I think most would agree, getting fired is rarely fun for those on the giving, or receiving end .. no matter the reason.
But when you feel hurt, angered, shocked, or guilty without good reason about why, you were fired, or even relieved to be out from under the thumb of the boss who fired you, consider this is the first person I would expect you to come up against if your claim makes it to the first appeal hearing.
I know this .. because I spent much of my day .. seeking out and talking to direct witnesses with first hand knowledge about the cause for a discharge .. just to improve the odds an employer would be able to meet the burden of willful work related misconduct .. or in some states now .. a lesser legislative cheap shot, called "substantial fault".
Regardless of how you feel about being fired .. it's your guilt of misconduct, in question when unemployment claim departments seek to resolve the issue initially.
Initially, all non-monetary separation eligibility determinations are based upon the available information.
Information of course, comes from you and the employer, or an employer's claim management vendor who may respond for it's clients.
If you, or an employer doesn't like an initial determination .. because some information didn't get to the department, or was apparently misunderstood by them .. it's a simple matter to file an unemployment appeal .. and employers often have to appeal .. because they often don't provide all information initially.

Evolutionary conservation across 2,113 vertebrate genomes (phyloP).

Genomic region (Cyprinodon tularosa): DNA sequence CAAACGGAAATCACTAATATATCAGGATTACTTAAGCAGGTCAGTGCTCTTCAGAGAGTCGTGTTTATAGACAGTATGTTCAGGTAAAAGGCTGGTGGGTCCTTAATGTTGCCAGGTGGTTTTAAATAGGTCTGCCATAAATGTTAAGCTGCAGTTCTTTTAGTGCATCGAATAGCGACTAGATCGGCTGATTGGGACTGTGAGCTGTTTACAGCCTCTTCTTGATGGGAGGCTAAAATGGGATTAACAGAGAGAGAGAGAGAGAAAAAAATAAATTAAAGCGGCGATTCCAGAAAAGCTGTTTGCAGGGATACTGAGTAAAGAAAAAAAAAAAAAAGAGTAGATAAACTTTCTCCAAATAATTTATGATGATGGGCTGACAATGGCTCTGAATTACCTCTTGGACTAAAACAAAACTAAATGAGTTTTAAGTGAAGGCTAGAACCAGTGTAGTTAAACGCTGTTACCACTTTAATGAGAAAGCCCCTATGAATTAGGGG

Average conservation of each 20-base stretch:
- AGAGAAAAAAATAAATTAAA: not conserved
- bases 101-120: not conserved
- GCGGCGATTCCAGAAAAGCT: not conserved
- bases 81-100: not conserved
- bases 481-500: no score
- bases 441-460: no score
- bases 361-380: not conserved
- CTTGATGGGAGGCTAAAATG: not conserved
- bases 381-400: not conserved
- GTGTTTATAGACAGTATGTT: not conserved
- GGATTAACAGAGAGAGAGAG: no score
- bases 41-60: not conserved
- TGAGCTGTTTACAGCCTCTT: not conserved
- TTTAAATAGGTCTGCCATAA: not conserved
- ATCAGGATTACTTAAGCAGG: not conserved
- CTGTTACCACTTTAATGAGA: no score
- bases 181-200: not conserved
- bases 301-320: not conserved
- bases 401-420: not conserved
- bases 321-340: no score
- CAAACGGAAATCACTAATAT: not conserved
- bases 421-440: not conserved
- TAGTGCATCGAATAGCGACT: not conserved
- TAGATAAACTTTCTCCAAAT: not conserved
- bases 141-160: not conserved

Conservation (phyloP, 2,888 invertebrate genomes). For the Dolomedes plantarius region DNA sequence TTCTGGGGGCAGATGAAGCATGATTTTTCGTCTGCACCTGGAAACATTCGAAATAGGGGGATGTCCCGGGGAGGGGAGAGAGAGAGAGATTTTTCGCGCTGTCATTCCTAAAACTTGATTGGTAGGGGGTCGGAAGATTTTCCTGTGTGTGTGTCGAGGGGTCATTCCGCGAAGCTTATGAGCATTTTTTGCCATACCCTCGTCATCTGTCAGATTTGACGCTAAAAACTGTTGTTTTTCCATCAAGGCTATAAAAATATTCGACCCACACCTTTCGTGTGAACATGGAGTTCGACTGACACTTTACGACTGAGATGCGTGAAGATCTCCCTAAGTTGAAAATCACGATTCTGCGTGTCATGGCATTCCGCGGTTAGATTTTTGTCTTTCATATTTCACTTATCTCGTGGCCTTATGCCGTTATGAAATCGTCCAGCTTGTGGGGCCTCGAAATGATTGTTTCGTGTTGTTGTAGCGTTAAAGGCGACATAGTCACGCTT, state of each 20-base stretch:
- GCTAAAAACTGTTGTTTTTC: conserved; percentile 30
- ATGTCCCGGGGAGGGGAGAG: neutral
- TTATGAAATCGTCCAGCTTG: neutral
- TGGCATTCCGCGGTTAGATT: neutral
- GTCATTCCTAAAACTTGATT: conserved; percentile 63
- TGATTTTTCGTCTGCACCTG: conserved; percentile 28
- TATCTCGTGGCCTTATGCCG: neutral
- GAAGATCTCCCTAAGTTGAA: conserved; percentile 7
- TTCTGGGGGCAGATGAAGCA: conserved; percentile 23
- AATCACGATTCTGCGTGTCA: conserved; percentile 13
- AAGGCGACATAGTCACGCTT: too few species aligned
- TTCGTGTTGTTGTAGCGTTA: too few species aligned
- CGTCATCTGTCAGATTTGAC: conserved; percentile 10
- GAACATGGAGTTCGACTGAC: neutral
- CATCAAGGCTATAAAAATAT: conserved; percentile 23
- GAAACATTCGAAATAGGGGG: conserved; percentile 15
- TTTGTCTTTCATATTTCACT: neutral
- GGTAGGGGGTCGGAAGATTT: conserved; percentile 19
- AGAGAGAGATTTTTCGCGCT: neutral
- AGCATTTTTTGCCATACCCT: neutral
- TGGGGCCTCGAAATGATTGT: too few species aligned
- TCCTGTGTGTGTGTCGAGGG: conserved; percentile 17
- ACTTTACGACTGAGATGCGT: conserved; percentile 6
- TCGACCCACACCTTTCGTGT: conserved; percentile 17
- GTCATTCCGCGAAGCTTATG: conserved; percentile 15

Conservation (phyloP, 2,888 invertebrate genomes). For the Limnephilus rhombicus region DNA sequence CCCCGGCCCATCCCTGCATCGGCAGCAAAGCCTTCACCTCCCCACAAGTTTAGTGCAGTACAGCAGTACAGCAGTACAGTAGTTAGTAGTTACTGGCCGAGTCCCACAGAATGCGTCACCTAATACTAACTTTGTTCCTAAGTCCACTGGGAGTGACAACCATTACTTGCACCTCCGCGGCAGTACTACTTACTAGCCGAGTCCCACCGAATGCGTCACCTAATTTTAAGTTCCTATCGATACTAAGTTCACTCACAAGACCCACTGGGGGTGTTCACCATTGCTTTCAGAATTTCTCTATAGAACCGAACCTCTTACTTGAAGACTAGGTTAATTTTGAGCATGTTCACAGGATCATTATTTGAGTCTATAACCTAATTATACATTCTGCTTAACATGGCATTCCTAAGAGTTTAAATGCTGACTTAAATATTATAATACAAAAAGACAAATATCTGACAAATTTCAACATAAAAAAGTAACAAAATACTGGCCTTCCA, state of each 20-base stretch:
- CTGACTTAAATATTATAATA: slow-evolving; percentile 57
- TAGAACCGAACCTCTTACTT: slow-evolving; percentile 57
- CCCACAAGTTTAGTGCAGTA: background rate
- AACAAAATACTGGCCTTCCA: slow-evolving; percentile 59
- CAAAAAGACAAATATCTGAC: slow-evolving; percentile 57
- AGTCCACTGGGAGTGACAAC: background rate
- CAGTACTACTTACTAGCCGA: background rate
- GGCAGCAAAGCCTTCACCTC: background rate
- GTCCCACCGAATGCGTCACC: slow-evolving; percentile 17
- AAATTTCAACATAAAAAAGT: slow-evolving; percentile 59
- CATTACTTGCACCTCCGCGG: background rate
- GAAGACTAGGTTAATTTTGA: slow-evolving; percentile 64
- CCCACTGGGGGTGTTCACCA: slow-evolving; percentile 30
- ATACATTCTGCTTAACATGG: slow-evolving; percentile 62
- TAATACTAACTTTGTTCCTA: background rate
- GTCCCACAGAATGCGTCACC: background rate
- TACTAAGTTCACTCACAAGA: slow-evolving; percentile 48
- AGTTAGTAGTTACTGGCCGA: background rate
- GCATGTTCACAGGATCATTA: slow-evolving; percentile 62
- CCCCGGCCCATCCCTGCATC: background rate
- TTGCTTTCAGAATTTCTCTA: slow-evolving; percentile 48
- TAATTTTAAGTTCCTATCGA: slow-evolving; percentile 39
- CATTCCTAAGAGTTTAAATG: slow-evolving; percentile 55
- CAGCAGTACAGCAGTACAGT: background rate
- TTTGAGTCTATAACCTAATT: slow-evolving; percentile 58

If you're new to getting fired and thought the initial monetary determination explaining how much your weekly benefit amount should be, meant you would receive unemployment, that in reality may be the first sign you are a wishful type.
It's never a good idea to ignore a more objective description of misconduct, because it is what an employer should be consider if they are serious about wanting to meet the burden of you being held reasonably guilty of misconduct .. at the time you were fired from a job .. for whatever the final incident of misconduct, might of been.
I think it's time to reacquaint yourself .. or finally discover the employer's employee handbook .. since it not only contains the rules and policies employees are expected to work with, but the standards and expectations .. even an employee might be able to use when rebutting misconduct .. the employer didn't meet .. at the time they fired you.
Valid objective arguments .. work better than emotional driven accusations .. off topic of the burden that must be met.